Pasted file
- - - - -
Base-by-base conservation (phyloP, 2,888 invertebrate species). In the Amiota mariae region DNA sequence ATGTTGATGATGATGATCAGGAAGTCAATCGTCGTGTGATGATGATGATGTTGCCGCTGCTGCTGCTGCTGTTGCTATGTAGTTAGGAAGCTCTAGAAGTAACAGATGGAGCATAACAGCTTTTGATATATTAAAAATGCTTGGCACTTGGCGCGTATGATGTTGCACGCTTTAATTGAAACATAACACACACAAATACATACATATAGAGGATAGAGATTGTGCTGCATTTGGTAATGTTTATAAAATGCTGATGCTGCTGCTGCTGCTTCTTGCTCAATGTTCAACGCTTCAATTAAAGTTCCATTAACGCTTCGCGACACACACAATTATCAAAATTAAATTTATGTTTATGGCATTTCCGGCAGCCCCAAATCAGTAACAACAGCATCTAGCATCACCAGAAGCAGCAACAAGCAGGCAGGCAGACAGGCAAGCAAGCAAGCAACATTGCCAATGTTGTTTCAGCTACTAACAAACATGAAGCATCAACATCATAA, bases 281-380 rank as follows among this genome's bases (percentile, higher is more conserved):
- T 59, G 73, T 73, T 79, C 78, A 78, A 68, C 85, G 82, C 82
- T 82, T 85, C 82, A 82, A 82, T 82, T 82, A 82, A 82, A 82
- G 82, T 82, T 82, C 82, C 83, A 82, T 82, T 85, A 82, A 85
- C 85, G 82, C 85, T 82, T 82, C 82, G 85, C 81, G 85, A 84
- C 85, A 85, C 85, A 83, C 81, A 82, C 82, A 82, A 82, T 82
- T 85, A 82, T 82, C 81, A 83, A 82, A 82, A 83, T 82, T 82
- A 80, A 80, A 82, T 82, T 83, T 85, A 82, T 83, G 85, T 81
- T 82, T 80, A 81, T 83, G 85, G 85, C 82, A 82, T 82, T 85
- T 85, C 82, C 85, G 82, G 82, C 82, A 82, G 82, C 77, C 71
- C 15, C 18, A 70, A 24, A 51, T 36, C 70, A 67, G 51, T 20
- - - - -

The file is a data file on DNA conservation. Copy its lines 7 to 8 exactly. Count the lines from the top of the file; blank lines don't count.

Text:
- T 85, A 82, T 82, C 81, A 83, A 82, A 82, A 83, T 82, T 82
- A 80, A 80, A 82, T 82, T 83, T 85, A 82, T 83, G 85, T 81